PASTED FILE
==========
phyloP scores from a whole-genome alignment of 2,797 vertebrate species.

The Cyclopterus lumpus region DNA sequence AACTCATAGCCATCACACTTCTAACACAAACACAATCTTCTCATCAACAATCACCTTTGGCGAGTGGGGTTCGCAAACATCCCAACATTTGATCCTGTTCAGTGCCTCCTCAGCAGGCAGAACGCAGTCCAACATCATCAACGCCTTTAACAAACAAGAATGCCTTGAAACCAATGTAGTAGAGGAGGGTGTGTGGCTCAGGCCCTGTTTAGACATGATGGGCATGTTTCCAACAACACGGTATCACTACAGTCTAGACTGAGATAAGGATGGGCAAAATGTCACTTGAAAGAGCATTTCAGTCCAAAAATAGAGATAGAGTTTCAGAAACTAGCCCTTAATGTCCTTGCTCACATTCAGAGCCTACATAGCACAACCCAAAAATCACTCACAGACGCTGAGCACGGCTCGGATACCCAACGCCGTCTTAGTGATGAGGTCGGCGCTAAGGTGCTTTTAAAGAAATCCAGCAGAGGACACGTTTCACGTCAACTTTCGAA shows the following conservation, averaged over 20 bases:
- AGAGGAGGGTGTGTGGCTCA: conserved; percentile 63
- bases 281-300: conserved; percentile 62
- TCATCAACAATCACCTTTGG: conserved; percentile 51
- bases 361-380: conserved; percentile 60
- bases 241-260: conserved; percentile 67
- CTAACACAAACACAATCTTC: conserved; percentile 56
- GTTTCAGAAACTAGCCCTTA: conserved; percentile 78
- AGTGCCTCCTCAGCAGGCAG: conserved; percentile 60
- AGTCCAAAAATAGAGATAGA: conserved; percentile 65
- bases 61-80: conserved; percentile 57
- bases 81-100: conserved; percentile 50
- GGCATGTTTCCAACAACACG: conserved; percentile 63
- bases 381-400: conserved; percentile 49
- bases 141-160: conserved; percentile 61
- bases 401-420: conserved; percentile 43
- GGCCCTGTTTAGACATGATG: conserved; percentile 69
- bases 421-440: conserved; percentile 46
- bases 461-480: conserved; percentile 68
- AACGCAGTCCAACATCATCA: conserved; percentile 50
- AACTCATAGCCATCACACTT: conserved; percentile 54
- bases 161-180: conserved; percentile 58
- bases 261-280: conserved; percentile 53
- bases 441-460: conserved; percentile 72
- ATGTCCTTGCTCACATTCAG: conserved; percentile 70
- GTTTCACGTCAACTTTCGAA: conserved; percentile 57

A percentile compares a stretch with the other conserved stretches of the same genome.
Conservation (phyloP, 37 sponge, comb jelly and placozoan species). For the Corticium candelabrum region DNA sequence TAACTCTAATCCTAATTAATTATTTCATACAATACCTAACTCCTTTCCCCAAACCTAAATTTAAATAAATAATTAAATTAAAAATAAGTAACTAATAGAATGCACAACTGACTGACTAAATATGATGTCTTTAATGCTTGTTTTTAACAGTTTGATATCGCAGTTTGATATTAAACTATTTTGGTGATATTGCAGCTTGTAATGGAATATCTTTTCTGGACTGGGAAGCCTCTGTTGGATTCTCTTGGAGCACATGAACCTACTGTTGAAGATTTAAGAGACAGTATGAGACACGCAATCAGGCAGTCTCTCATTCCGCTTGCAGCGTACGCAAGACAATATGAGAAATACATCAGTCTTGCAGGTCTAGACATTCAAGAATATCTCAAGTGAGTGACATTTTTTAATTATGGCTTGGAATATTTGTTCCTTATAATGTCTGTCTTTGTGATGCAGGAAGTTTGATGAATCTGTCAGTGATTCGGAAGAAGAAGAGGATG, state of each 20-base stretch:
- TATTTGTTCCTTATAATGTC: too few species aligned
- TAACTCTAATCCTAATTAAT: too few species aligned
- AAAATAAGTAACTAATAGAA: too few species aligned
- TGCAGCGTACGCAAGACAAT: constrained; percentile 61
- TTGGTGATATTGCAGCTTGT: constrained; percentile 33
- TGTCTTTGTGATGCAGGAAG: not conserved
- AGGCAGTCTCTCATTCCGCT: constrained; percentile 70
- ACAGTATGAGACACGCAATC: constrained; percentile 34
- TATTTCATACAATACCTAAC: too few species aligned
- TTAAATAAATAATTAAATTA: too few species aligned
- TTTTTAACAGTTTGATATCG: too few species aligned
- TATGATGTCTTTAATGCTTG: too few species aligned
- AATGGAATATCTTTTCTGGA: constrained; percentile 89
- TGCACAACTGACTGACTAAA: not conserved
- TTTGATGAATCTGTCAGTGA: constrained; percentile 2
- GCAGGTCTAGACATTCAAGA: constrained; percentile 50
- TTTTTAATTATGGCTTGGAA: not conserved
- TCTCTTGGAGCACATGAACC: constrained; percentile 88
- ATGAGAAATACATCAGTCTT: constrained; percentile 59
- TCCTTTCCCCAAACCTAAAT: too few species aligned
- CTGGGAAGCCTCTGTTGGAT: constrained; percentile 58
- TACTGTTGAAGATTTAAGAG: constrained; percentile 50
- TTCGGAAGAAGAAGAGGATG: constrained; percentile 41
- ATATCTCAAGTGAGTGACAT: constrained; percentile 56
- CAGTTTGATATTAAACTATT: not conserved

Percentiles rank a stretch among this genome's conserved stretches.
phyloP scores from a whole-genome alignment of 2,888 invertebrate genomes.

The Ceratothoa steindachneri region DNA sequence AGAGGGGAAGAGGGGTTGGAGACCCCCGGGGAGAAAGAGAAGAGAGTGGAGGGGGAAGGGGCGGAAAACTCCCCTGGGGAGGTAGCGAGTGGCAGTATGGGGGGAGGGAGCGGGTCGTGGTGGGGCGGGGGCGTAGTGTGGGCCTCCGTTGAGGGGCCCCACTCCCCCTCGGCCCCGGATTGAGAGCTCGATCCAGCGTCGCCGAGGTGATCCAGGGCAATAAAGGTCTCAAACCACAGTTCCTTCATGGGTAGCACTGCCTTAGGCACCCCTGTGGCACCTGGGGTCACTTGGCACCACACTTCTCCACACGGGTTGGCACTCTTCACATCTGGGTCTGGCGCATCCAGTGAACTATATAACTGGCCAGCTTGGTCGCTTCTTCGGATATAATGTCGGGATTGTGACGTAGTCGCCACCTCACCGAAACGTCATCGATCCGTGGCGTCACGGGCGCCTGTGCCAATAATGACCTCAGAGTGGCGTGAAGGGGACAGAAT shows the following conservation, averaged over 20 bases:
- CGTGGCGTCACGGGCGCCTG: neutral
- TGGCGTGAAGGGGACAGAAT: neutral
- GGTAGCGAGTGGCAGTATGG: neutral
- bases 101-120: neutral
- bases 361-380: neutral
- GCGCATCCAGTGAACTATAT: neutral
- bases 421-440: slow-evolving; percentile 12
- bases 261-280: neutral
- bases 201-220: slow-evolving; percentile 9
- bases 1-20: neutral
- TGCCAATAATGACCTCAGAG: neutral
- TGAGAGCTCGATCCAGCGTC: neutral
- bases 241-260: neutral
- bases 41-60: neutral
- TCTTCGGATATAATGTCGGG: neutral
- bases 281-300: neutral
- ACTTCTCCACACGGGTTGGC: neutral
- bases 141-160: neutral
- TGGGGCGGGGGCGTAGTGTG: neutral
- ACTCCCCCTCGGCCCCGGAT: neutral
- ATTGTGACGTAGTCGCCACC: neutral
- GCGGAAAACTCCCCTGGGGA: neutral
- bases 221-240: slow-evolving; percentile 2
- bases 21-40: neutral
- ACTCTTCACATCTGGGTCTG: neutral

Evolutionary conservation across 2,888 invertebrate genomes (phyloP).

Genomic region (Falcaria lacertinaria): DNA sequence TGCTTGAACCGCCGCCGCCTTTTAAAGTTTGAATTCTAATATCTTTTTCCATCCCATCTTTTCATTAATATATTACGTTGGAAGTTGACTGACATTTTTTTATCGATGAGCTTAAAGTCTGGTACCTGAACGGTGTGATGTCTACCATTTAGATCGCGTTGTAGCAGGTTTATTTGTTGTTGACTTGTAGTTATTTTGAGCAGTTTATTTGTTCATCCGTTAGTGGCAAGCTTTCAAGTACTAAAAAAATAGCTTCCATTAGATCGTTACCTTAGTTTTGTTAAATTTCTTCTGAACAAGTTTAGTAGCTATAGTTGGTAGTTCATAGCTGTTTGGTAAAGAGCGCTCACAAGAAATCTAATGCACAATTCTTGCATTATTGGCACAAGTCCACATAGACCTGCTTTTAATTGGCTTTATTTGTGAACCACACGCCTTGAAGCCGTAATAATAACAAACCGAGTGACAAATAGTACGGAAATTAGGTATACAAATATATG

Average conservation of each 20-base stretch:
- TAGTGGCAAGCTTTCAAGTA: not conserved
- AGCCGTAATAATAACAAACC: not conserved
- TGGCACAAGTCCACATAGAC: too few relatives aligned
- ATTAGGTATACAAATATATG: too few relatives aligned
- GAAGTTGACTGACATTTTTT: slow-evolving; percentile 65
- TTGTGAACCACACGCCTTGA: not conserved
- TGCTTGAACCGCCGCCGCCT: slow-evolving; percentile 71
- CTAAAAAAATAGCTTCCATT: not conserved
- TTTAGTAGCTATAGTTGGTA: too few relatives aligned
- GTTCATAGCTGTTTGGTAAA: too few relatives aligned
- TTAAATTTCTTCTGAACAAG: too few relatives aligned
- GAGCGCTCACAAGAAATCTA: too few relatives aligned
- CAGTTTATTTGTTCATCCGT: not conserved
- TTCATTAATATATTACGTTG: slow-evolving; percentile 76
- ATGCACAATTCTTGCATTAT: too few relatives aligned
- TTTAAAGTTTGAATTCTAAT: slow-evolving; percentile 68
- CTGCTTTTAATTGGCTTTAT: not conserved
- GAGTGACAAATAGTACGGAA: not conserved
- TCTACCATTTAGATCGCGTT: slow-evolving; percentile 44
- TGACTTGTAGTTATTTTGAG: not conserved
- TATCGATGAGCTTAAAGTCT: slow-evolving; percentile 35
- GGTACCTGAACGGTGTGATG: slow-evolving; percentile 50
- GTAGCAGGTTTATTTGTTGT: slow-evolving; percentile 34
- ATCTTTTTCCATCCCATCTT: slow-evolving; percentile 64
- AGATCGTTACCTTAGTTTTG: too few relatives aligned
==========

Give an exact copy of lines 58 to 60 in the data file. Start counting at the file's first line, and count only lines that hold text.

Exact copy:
- CGTGGCGTCACGGGCGCCTG: neutral
- TGGCGTGAAGGGGACAGAAT: neutral
- GGTAGCGAGTGGCAGTATGG: neutral